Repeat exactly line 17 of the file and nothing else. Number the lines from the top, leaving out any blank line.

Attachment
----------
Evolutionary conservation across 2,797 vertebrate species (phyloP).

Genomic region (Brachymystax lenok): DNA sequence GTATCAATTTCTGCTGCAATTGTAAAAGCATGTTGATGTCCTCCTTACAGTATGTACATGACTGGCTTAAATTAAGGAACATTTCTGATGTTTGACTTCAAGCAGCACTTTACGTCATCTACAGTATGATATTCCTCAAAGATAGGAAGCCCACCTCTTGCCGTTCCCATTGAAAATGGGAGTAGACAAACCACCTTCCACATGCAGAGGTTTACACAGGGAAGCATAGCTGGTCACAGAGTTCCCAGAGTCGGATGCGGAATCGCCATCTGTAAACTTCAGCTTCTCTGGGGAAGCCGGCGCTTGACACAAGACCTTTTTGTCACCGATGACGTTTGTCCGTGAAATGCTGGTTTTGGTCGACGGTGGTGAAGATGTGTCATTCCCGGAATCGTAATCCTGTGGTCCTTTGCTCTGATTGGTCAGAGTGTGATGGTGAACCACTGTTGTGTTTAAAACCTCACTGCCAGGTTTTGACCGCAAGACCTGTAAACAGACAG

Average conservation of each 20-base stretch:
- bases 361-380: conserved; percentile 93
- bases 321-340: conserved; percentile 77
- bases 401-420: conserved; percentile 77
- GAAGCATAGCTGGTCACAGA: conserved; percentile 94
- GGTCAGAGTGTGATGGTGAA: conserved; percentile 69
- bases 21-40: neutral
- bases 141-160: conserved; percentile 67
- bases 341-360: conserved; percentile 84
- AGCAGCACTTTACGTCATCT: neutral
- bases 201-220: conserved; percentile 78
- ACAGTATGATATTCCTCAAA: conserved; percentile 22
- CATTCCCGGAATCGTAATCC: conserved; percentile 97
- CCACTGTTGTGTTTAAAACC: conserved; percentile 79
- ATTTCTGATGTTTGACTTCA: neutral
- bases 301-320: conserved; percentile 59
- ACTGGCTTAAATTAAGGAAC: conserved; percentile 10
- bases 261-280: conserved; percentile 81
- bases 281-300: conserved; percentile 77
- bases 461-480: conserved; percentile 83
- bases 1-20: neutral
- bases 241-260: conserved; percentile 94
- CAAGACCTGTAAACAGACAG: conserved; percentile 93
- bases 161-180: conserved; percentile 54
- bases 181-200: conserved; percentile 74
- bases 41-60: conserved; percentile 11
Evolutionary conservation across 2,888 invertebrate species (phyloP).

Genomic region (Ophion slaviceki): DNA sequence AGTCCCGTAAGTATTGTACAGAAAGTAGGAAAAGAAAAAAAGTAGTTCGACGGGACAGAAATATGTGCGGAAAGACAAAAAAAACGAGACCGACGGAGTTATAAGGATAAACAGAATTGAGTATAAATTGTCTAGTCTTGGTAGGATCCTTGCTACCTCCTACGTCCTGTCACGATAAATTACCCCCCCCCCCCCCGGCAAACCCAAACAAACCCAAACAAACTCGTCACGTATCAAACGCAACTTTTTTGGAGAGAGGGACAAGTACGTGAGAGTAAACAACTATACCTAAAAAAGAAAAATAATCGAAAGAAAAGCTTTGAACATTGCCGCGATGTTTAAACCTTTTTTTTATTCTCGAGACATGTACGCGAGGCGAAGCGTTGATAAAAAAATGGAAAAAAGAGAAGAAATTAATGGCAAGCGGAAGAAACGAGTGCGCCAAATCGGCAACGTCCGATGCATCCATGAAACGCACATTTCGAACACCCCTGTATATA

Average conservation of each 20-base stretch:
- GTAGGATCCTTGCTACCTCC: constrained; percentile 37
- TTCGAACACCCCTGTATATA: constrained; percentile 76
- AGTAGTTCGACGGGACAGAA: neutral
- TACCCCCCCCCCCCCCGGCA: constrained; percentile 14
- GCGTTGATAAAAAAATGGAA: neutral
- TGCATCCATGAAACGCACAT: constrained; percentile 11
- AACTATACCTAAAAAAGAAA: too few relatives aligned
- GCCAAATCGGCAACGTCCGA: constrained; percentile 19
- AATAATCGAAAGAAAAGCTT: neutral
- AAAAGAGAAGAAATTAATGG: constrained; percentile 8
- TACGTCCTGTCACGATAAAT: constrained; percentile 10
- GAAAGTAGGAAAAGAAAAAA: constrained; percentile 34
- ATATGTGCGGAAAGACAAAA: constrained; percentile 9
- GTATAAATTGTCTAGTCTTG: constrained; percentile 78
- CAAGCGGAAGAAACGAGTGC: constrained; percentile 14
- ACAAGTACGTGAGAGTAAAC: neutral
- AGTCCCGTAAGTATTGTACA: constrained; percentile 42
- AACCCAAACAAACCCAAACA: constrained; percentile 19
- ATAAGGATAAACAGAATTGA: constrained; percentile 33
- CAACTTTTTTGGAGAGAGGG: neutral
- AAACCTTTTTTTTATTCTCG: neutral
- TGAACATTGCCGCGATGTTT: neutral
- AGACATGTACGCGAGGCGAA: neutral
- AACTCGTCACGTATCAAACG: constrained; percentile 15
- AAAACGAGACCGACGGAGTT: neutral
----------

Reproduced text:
- ATTTCTGATGTTTGACTTCA: neutral